UX design requires transparency, and transparency starts with you. As a UX professional, you should never withhold any knowledge from your stakeholders. (Of course, this advice applies to more than just stakeholder management.) In the context of this article, I’m referring specifically to the problem of keeping user-research findings in the head of a single researcher who represents the user during team discussions. In his article “7 Deadly Sins of User Research”, Dr. David Travis refers to this issue of hoarding research findings as obscurantism.
The solution is very simple. As soon as you have learnings to present to the team, present them! Even if you just give your team a status update, this will provide an indicator of your progress to the appropriate stakeholders. My personal rule of thumb: if there isn’t anything scheduled on my calendar and it feels like it’s been awhile since I’ve shared learnings with my team, it probably has been.
As I mentioned earlier, I’ve found the techniques that I’ve described here to be extremely useful in getting work done that meets or exceeds my stakeholders’ expectations—as well as in building great relationships with stakeholders.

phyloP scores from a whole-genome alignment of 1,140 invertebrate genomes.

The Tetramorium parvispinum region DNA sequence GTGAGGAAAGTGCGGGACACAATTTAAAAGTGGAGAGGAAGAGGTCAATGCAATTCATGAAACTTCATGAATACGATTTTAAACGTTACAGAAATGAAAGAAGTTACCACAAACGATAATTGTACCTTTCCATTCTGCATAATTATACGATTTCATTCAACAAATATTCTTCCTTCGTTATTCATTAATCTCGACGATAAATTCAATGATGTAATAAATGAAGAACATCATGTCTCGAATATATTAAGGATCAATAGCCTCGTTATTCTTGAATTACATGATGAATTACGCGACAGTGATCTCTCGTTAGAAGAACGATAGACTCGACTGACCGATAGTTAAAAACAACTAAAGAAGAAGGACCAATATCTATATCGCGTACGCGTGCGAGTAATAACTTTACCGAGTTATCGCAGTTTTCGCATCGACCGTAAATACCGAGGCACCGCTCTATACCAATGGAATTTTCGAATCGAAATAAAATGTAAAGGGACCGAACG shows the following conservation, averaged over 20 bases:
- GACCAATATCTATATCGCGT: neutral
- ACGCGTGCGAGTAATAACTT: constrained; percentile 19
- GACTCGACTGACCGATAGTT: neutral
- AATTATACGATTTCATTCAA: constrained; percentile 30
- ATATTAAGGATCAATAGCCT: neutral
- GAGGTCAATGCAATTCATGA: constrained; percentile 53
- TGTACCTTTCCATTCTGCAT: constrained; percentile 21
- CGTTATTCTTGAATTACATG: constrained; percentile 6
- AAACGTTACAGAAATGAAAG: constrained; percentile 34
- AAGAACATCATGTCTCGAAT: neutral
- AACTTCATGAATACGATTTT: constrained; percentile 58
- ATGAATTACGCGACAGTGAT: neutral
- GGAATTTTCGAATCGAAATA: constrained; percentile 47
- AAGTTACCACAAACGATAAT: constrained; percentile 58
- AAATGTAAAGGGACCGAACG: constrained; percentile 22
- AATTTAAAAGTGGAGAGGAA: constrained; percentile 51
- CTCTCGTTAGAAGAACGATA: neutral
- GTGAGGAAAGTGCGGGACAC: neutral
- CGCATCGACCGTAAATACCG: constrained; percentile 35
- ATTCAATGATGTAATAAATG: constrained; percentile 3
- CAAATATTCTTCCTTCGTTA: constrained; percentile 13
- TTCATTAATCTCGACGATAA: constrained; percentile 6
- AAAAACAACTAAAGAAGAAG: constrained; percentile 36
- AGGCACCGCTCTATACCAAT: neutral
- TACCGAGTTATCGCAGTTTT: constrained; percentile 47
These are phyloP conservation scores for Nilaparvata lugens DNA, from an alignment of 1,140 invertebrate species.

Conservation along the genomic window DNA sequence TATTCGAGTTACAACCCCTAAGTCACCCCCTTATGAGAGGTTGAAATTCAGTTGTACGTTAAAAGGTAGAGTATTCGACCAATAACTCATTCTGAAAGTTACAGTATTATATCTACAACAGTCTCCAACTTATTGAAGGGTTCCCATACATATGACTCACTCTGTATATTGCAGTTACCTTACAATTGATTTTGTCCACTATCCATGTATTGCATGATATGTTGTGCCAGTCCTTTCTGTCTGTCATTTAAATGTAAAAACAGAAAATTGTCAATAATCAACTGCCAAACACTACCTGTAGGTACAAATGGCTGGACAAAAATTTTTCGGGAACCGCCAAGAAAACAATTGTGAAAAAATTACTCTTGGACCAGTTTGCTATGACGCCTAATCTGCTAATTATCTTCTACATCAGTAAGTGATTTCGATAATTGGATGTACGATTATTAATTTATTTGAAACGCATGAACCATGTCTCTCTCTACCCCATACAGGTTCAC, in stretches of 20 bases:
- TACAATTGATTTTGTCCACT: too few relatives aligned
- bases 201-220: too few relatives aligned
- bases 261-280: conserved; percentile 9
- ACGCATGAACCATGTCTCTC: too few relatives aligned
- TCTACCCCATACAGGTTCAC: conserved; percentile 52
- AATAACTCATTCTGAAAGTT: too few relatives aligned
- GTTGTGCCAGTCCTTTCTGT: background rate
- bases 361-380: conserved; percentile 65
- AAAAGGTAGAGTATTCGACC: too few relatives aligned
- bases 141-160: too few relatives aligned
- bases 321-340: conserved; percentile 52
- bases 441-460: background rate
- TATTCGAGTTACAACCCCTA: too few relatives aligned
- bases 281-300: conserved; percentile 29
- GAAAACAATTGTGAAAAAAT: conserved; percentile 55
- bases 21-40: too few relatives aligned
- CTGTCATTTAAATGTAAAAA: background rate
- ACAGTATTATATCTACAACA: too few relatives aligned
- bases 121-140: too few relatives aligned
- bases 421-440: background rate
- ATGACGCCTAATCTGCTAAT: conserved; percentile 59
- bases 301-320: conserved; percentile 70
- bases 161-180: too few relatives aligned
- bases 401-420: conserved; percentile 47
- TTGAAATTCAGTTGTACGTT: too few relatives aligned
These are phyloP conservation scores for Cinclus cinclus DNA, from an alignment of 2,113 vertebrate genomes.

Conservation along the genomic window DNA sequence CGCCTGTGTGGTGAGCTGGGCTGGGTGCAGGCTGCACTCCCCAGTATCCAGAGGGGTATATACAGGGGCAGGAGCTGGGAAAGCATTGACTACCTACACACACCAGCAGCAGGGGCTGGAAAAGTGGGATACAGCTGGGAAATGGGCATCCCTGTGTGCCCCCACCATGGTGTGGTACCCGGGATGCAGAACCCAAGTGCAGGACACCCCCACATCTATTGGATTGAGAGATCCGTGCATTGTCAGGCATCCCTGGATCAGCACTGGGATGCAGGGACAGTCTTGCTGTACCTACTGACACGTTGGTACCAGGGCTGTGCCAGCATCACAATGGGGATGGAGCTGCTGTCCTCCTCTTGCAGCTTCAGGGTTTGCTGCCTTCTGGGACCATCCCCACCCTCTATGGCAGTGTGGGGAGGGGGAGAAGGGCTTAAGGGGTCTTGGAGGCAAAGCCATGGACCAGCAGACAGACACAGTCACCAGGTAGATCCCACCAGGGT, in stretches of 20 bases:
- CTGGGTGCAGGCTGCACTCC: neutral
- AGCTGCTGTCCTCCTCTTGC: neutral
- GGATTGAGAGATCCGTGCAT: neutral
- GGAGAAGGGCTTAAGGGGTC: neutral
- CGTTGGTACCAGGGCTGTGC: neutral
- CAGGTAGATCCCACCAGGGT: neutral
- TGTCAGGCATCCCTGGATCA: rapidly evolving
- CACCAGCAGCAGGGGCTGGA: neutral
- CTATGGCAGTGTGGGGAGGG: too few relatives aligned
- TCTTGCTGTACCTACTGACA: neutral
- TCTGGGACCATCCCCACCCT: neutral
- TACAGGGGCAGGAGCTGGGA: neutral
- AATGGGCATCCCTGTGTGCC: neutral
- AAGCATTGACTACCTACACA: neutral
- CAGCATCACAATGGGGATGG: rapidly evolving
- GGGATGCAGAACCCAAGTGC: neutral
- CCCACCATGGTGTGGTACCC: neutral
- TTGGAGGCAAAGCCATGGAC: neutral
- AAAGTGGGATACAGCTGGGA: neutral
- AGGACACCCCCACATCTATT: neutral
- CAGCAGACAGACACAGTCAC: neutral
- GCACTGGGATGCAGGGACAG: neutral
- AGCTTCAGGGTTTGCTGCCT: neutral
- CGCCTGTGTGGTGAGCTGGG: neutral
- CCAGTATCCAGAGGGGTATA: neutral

Of course, you don’t need to use all of these techniques at once. The stage of your work is a major factor in deciding which techniques to employ and which to leave on the table. Please employ these techniques in the ethical spirit I’ve intended.
I hope you’ll share your thoughts in the comments! Especially if something I’ve suggested hasn’t worked for you, let me know. Maybe we can help each other to think it through.
Jacob specializes in designing large-scale, SaaS solutions. At CDK Global, he led UX strategy and design for a suite of mobile and SaaS communications applications and communications-intelligence products. He is particularly interested in business-model validation through UX research. Jacob is a NN/g certified UX Designer. Read More